Whistleblowing is a process that enables employed staff or volunteers to raise serious concerns in the workplace and to have these concerns properly addressed.
There may be allegations or concerns of abuse which implicate a member or members of staff. A member of staff may have concerns about the conduct or behaviour of a colleague. Despite working closely together or even socialising outside of work, the duty of care necessitates the matter being raised, in accordance with the Safeguarding Adults Procedures.
Front-line staff are often the first to see or suspect misconduct but are often worried about raising concerns. They may worry that they are being disloyal to their colleagues or are worried about the consequences of coming forward. It is recognised that whistleblowing is often seen in a negative light and that this negativity has been perpetuated for many years. Consequently, it is difficult for staff to see the positives, but this needs to be encouraged. A good starting point is to ensure open, honest and effective communication amongst staff teams and within services. Where this is the case, staff should begin to feel more confident and positive about coming forward with ideas, thoughts, suggestions and concerns. All managers must ensure that they listen to their staff and support them in this.
Each agency should have in place their own Whistleblowing Policy, which should outline the process for support in such instances. All workers need to be aware of any whistleblowing policies within their own agency. The Policy should be effective in supporting staff to come forward with their concerns, and relay confidence that they will be supported throughout the process.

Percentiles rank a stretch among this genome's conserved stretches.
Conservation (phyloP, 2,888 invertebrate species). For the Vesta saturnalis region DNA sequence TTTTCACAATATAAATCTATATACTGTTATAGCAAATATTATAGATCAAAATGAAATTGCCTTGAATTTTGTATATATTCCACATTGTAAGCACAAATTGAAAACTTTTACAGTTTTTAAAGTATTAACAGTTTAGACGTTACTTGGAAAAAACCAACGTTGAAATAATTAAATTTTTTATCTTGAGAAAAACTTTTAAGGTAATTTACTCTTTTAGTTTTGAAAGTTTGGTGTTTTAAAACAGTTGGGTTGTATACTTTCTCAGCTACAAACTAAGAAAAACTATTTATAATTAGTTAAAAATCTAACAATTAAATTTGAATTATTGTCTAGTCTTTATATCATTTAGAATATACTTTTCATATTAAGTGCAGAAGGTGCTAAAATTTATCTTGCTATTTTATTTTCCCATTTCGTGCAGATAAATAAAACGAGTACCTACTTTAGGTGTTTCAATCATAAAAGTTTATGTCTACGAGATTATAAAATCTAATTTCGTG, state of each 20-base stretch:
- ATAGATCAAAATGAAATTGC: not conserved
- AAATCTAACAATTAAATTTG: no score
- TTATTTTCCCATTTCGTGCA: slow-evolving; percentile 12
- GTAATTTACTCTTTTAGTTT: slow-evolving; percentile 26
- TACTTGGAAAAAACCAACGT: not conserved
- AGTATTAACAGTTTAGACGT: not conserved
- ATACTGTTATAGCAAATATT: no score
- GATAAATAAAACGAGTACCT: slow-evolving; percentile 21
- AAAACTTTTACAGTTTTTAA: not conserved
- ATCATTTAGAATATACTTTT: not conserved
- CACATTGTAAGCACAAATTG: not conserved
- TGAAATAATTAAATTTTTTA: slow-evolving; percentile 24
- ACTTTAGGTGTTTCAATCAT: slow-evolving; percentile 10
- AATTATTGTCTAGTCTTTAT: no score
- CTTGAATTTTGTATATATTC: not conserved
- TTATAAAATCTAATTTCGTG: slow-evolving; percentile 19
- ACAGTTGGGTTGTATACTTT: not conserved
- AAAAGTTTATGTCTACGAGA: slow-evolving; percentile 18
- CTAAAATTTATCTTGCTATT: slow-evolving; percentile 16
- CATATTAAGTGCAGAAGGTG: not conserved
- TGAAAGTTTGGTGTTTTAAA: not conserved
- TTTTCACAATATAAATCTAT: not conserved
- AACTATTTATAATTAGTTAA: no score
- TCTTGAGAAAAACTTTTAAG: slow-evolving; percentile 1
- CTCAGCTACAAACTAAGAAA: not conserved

The quality function of the Commissioning Team (Local Authority) can provide guidance and support to agencies to assist in developing and implementing effective whistleblowing policies.
Most staff put the interests of service users at the heart of what they do and understand they – as much as their employers – are responsible for ensuring the health and wellbeing of all those who use their service.
In practice, therefore, it is vitally important that staff are able to raise a concern within their teams or with their line manager when they think that the safety or wellbeing of service users, the organisation or the public is at risk. However, where a member of staff is uncertain about whether to raise a concern or is worried that their colleagues or their manager will react badly to the news, there is a risk that they will remain silent or wait until it is too late to avoid or remedy the problem.
All agencies whether statutory, voluntary or private should have their own policies to encourage staff to speak up and to provide a safe alternative where the normal route – through line management – is not possible for whatever reason. These may be called “whistleblowing”, “speak up” or “raising concerns” policies and are often linked to codes of conduct/practice. There may also be separate anti-fraud policies to deal specifically with matters of financial impropriety.
The Public Interest Disclosure Act 1998 came into force on 2nd July 1999 and has been amended by the Enterprise and Regulatory Reform Act 2013. This legislation gives legal protection to employees against being dismissed or penalised by their employers for publicly disclosing serious concerns falling in certain specified categories. The Act applies across the private and voluntary sectors as well as to public bodies. The charity Protect produces a useful guide to the Act – see Protect – a Guide to PIDA
Staff who are not confident about raising a concern locally or using other internal or external routes – whether in a whistle-blowing policy or not – should contact Adult Social Care Services or the Care Quality Commission for information or advice.